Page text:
- Book recaps. There are services like Summaries, 4 Minute Books, Blinkist that both you AND your management team can use to gather the essence from the best management and strategy books out there.
Discuss the best way to start with your team. Podcasts, video courses, audiobooks may be the best mediums forward. You can gather together twice a month and learn together, or you can present in the form of internal workshops. As this requires a lot of time, business advisors and training firms can help a lot in developing these practices.
9. Help With Hiring
Regardless of whether you are hiring actively or filling in for people who quit recently, recruitment is an ongoing process for every organization.
By establishing new processes and leadership practices, you challenge everyone’s perception of management. Doubt and uncertainty are inevitable as the vision gets clearer and previous working practices are being questioned.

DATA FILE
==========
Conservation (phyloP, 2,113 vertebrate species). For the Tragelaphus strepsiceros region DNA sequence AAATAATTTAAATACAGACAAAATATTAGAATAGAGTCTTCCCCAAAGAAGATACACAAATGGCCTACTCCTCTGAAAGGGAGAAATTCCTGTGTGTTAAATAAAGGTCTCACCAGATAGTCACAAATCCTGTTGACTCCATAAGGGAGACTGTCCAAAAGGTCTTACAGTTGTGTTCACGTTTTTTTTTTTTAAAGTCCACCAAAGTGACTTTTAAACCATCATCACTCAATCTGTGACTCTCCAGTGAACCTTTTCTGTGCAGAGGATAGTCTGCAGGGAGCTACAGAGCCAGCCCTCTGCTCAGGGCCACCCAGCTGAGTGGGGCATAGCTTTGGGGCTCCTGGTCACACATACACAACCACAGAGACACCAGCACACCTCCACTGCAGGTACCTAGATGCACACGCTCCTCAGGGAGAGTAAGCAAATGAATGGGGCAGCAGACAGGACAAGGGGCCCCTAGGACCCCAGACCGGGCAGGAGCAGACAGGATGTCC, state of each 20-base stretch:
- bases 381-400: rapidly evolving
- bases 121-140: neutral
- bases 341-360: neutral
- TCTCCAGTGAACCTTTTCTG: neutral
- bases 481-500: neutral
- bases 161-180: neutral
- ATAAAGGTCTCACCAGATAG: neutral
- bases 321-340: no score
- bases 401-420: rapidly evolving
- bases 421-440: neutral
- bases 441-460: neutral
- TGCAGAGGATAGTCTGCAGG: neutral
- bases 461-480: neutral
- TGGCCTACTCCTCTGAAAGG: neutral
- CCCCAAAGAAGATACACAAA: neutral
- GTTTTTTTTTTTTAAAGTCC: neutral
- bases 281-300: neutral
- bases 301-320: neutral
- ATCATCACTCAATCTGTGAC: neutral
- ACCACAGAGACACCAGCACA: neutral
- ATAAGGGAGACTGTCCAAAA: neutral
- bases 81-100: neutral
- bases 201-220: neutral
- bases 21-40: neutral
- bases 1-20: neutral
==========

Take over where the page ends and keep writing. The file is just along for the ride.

Proactively help everyone with the hiring process. I’ve covered this in multiple recruitment guides here so leverage the know-how and work on refining the job descriptions, your interview process, and your own participation there.
The company culture has to be aligned with the long-term vision. Make sure you proactively participate in the process until everyone is clear on the required traits that new talent needs to embody.
10. Continuously Improve
If you have successfully created your own business leadership roadmap and employed a long-term strategy for your management team, congratulations! It’s a great step forward.
And during the training and self-exploratory process, you will probably uncover new ways to improve your process further and develop leaders better.